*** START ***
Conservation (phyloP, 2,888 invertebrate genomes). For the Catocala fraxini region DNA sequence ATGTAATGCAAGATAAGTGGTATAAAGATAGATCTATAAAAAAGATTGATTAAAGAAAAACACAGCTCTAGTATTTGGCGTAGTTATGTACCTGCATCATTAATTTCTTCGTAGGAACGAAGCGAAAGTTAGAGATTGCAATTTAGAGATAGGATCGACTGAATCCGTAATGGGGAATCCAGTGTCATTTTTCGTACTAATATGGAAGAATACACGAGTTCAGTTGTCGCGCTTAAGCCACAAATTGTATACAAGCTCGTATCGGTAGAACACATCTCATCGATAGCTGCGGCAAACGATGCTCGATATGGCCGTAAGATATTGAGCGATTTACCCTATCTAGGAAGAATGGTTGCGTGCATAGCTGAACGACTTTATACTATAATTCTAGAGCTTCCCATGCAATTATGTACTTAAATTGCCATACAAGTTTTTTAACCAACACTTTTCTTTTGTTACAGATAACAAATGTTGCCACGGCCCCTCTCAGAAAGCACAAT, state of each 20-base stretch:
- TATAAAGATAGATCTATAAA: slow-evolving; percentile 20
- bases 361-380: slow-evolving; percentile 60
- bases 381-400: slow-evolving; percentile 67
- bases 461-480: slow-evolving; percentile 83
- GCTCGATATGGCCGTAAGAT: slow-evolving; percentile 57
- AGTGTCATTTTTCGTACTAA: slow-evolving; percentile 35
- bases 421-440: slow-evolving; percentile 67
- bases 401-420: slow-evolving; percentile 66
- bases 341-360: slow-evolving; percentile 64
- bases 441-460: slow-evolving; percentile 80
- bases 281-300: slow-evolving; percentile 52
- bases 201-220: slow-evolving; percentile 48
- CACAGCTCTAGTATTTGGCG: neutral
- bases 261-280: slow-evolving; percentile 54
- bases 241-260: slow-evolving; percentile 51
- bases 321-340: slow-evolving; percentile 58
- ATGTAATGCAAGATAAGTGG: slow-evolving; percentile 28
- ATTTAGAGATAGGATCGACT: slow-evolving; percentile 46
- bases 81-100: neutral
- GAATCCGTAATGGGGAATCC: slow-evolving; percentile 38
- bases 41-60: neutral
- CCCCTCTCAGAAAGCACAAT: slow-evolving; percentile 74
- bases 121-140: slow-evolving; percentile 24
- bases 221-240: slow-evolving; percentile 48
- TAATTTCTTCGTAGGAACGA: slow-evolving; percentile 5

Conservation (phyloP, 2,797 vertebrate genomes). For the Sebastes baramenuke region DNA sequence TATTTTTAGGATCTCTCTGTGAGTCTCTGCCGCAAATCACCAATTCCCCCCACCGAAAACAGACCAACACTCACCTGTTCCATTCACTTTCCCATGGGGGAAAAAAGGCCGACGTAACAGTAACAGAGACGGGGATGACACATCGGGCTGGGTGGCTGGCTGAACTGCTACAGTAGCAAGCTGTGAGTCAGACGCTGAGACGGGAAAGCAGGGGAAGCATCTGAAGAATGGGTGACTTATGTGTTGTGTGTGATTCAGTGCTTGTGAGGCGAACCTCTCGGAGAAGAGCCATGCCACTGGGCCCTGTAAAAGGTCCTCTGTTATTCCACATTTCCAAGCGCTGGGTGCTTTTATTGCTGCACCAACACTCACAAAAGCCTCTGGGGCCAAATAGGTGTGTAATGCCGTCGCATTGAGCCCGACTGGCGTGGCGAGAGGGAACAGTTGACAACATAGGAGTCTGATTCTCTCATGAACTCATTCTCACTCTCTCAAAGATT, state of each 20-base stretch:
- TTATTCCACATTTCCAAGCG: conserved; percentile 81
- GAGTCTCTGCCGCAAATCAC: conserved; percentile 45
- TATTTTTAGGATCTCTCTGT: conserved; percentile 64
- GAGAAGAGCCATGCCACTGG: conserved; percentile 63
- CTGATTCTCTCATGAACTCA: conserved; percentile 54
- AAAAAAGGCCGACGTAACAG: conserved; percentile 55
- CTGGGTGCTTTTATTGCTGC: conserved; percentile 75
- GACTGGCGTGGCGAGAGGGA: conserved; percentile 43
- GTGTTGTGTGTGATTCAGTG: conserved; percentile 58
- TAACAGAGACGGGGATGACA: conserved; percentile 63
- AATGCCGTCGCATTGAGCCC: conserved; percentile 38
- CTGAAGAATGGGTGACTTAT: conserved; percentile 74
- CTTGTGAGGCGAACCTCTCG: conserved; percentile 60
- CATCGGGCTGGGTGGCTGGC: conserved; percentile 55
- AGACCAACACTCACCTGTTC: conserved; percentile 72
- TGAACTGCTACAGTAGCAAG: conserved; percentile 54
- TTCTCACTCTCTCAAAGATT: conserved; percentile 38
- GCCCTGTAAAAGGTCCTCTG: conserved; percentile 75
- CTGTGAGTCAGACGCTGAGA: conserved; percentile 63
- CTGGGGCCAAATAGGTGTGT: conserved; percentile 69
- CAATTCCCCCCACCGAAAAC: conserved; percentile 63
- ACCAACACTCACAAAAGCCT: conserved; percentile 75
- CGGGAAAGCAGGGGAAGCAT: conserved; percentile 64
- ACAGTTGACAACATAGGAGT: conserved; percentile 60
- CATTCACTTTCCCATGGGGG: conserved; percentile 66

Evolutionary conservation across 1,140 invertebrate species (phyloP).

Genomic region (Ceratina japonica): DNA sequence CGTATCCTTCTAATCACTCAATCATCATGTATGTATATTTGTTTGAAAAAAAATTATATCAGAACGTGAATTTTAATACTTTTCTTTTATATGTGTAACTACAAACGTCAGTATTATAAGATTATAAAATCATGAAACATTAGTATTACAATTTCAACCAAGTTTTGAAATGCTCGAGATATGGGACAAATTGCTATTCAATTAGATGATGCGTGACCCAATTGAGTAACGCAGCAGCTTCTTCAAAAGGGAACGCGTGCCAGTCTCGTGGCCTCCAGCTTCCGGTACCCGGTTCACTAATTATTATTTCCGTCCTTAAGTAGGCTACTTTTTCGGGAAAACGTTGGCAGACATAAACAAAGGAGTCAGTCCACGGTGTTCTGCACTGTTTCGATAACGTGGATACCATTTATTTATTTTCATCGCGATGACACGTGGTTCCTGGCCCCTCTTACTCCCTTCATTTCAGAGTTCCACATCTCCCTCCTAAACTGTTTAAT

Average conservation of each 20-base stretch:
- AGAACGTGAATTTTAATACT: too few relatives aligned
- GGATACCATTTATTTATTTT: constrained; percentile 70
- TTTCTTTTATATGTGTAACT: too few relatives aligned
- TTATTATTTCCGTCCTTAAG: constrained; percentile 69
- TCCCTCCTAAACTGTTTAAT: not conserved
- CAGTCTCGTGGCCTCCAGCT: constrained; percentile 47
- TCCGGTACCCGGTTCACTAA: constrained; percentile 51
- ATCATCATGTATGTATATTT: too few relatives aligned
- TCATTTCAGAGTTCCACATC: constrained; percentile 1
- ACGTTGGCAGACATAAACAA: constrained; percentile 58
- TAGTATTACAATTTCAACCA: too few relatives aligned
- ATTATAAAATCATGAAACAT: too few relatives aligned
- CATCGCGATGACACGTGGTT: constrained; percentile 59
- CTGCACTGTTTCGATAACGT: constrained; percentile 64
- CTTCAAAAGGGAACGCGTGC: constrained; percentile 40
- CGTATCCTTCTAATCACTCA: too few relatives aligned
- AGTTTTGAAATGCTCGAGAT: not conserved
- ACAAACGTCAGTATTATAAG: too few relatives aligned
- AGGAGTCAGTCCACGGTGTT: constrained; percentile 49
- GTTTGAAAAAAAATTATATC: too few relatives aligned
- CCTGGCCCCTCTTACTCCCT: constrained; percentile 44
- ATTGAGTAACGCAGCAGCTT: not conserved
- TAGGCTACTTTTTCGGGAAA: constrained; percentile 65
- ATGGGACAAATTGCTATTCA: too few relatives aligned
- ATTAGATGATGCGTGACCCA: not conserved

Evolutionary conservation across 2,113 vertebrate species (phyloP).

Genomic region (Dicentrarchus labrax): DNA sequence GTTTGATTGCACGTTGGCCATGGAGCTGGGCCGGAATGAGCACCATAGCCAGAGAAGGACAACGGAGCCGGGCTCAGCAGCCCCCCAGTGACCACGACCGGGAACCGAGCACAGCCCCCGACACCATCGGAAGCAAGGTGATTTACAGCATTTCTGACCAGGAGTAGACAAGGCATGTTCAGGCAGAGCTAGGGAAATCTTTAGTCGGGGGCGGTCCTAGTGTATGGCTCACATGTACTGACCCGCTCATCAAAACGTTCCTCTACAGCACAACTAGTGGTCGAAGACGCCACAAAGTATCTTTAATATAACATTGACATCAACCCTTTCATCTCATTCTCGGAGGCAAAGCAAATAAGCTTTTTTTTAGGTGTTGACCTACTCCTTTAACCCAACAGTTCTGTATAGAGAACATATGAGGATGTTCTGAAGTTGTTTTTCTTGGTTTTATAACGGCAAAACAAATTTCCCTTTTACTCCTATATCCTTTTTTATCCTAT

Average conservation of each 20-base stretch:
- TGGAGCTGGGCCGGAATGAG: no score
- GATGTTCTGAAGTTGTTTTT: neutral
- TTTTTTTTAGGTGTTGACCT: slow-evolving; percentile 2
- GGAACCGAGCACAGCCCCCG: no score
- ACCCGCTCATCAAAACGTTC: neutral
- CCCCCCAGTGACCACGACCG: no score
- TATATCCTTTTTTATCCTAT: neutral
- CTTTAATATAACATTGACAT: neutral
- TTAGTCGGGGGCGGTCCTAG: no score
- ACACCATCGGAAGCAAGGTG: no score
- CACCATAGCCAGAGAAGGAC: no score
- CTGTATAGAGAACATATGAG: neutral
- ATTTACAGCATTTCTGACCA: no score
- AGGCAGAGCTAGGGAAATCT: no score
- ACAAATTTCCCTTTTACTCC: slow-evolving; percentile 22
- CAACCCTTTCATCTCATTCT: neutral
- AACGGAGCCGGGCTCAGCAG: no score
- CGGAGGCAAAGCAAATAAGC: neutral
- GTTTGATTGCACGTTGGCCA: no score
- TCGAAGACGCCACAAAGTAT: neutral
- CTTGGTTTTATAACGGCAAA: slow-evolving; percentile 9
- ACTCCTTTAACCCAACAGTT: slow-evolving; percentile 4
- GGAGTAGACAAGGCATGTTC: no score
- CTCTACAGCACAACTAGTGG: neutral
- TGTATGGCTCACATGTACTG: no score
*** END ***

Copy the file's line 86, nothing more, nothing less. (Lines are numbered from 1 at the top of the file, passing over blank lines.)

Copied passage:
- TTTTTTTTAGGTGTTGACCT: slow-evolving; percentile 2